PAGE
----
The wolf is a carnivore, an animal suited for catching, killing and eating other creatures. Wolves prey primarily on large, hoofed mammals called ungulates. In Minnesota, the white-tailed deer is the wolf’s primary prey, with moose, beaver, snowshoe hare and other small mammals also being taken. Elsewhere, wolves prey on caribou, musk-oxen, bison, Dall sheep, elk, and mountain goats.
All of these ungulates have adaptations for defense against wolves, including a great sense of smell, good hearing, agility, speed, and sharp hooves. As these prey are so well adapted to protecting themselves, wolves feed upon vulnerable individuals, such as weak, sick, old, or young animals, or healthy animals hindered by deep snow. By killing the inferior animals, wolves help increase the health of their prey population a tiny bit at a time. When inferior animals are removed, the prey population is kept at a lower level and there is more food for the healthy animals to eat. Such “culling” also ensures that the animals which reproduce most often are healthy and well suited for their environment. Over many generations, this selection helps the prey become better adapted for survival.
Wolves require at least 3.7 pounds of meat per day for minimum maintenance. Reproducing and growing wolves may need 2-3 times this much. It has been estimated that wolves consume around 10 pounds of meat per day, on average. However, wolves don’t actually eat everyday. Instead, they live a feast or famine lifestyle; they may go several days without a meal and then gorge on over 20 pounds of meat when a kill is made.
In Minnesota, each wolf eats an average of 15-20 adult-sized deer or their equivalent per year to meet their nutritional requirements. Based on this average, and the estimate of 2,400 wolves in Minnesota, wolves kill the equivalent of about 36,000 to 48,000 adult-sized deer per year. In comparison, Minnesota hunters take around 52,500 deer per year in wolf range (over 250,000 for the entire state) and several thousand are killed during collisions with vehicles.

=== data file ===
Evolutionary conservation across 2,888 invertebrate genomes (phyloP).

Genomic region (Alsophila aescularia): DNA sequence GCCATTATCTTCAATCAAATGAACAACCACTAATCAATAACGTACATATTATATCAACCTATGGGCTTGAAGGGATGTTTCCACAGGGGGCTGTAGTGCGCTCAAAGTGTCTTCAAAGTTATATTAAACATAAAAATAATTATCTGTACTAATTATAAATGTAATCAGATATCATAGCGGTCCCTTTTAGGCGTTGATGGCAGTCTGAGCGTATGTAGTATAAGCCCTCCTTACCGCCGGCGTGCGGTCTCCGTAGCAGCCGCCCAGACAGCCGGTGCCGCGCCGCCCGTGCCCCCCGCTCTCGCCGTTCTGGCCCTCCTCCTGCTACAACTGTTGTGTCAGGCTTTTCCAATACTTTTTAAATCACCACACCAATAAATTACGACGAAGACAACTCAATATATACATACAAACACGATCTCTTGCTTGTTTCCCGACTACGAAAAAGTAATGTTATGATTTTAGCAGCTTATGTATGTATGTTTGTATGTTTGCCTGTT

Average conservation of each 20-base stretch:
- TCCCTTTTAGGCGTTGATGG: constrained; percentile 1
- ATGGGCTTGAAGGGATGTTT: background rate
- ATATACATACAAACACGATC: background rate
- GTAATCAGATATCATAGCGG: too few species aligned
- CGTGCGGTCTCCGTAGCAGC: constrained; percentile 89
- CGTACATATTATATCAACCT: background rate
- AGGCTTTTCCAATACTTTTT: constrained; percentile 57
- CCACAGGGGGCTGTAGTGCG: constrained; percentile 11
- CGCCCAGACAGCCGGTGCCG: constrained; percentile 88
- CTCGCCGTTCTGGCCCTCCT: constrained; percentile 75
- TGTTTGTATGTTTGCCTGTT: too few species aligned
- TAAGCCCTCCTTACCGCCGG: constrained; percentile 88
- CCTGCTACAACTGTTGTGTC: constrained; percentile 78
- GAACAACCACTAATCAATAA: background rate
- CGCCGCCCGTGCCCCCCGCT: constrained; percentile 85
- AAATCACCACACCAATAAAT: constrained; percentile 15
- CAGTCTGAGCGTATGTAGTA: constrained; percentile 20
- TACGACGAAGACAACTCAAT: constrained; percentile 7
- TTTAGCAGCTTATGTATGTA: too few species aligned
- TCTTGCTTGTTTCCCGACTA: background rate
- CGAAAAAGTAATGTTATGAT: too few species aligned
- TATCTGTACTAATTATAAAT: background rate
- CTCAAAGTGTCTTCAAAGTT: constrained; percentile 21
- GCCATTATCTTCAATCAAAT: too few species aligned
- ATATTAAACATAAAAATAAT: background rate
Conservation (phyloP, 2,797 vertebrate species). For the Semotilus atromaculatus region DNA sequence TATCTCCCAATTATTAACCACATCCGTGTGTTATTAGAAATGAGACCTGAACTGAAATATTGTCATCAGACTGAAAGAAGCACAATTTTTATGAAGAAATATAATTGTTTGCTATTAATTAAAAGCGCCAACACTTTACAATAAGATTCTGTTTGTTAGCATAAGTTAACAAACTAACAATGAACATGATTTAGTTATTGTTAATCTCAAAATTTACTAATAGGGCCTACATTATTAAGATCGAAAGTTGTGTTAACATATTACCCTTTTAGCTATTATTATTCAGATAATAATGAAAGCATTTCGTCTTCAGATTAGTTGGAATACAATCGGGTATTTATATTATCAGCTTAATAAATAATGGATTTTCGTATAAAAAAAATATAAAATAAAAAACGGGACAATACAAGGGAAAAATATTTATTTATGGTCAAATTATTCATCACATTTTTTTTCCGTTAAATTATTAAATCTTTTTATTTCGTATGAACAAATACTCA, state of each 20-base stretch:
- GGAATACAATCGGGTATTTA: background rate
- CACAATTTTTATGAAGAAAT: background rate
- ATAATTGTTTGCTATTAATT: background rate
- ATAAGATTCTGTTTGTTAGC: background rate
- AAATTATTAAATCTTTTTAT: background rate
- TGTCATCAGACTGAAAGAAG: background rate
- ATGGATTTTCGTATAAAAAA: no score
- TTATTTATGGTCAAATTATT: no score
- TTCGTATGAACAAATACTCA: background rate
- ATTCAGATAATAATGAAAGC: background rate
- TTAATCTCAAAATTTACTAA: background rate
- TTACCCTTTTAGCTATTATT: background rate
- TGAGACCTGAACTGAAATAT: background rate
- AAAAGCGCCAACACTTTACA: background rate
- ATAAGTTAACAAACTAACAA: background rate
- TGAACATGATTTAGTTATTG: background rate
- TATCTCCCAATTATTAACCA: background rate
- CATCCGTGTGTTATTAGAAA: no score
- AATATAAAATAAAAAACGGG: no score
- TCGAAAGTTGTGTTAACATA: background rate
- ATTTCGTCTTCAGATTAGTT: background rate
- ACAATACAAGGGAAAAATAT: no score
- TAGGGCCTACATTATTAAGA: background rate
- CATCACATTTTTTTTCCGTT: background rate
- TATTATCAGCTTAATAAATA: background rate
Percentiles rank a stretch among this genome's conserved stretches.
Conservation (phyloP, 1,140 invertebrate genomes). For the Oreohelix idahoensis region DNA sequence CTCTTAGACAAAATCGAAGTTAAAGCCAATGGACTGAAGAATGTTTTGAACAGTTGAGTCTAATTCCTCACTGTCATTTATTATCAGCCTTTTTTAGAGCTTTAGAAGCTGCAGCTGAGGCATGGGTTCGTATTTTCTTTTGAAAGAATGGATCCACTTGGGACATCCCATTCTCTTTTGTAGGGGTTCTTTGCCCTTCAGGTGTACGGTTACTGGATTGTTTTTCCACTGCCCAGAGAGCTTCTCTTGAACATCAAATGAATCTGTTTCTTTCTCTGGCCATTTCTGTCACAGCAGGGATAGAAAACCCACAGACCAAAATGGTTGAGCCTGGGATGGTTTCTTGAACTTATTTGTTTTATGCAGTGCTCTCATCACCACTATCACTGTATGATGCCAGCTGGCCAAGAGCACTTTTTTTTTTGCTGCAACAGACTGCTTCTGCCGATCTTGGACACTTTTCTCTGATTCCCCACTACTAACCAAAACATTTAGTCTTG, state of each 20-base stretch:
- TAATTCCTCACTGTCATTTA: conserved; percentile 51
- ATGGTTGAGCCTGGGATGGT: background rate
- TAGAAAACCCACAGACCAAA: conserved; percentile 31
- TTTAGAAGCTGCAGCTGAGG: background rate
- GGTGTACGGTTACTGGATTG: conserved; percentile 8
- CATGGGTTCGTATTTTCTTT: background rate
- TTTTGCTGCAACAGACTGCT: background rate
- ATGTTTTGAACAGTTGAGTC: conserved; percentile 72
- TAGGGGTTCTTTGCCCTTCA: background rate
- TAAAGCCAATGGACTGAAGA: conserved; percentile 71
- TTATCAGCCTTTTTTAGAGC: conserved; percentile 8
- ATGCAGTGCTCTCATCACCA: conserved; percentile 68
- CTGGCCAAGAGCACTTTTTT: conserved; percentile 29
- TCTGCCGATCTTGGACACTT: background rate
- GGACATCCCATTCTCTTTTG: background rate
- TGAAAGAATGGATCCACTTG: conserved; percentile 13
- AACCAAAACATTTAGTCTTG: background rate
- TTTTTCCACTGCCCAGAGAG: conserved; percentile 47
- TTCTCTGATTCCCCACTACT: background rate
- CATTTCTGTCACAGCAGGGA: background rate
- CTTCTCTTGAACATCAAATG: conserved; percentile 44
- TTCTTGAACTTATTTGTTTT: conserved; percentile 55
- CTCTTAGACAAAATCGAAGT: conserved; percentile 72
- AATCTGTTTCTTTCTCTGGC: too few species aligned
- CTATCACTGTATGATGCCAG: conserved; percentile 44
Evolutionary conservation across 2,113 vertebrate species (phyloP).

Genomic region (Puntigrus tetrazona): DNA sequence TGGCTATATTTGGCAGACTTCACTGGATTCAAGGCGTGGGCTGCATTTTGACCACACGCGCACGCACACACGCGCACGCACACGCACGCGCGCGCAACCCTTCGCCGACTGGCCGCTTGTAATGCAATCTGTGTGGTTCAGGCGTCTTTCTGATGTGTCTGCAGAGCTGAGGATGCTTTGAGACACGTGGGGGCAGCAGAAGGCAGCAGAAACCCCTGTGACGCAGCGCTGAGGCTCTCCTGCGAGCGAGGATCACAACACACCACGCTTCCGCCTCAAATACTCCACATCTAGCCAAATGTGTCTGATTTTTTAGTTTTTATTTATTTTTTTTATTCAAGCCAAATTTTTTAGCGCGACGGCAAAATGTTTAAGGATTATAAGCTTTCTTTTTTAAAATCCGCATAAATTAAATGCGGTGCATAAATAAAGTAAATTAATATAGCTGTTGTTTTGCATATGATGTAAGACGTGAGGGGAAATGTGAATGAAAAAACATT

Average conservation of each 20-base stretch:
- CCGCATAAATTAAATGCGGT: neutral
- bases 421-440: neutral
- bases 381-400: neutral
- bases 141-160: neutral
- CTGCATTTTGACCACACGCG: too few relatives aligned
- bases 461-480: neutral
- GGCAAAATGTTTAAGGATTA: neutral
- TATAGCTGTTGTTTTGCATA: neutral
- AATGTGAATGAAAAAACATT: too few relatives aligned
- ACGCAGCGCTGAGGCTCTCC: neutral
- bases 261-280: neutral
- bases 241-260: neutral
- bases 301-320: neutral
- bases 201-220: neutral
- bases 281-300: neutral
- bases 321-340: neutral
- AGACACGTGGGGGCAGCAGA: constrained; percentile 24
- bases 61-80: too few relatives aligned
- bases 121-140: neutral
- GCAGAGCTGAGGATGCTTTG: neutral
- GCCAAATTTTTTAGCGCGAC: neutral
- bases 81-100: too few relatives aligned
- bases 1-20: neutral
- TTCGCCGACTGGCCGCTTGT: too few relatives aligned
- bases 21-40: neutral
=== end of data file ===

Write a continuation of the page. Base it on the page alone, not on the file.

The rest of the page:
Wolf predation on ungulates varies seasonally. It is highest during mid to late winter, when animals are suffering from poor nutrition and the snow is deep, making them easier to kill. It is also quite high in early summer when prey animals have their young, as wolves prey heavily on vulnerable young.
The question of whether wolf predation is additive (the number of animals killed are in addition to those which would die otherwise) or compensatory (animals wolves kill would die anyway) is a complicated one, as wolf predation effects vary with the prey species, time of year, area, and system. It is quite probable that wolf predation is both additive and compensatory, and the real question is how much of it is additive.
For example, wolf predation on deer is moderated by the severity of the winters. In a severe winter, wolves may kill healthy deer which would have survived the winter had they not had been made vulnerable by the deep snow. This would be an example of wolf predation as an additive factor. Conversely, in a mild winter, when the snow levels are low, healthy deer easily escape wolves. Therefore, the deer captured are primarily sick or weak. This would be an example of compensatory mortality, as most of these deer probably would not have survived the winter. This is why it is rare to find a starving deer in Minnesota wolf range.
Reciprocally, prey populations may limit wolf numbers. When considering the examples above, the potential for prey numbers or conditions to regulate wolf numbers is observable. In a mild winter, deer will be healthier and wolves may not be able to catch enough animals to feed themselves. This may cause a decrease in the wolf population. It is also possible that several severe winters in a row would decrease deer populations and wolves may not be able to kill enough food to eat, so again wolf numbers would decrease.
Another factor complicating our ability to determine the precise effect of wolf predation, is that it is difficult to tease out the effects wolves have on their prey populations in areas where there are many different predators. For example, in Yellowstone National Park, in addition to wolves, there are grizzly bears, coyotes, mountain lions, bobcats, lynx, wolverines, and black bears which all prey on Yellowstone ungulates.
In summary, we cannot generalize about what kind of effect wolves have on their prey populations, because their effect is dependent on so many factors. It is possible to get an indication of wolf and prey population trends in a small area or system, but generalizing from one to the other is not always valid.
Mech, L. David (1970, reprint 1981)
The Wolf: The Ecology and Behavior of an Endangered Species
University of Minnesota Press.
Mech, L. David and Luigi Boitani, Editors (2003)
Wolves: Behavior, Ecology, and Conservation
University of Chicago Press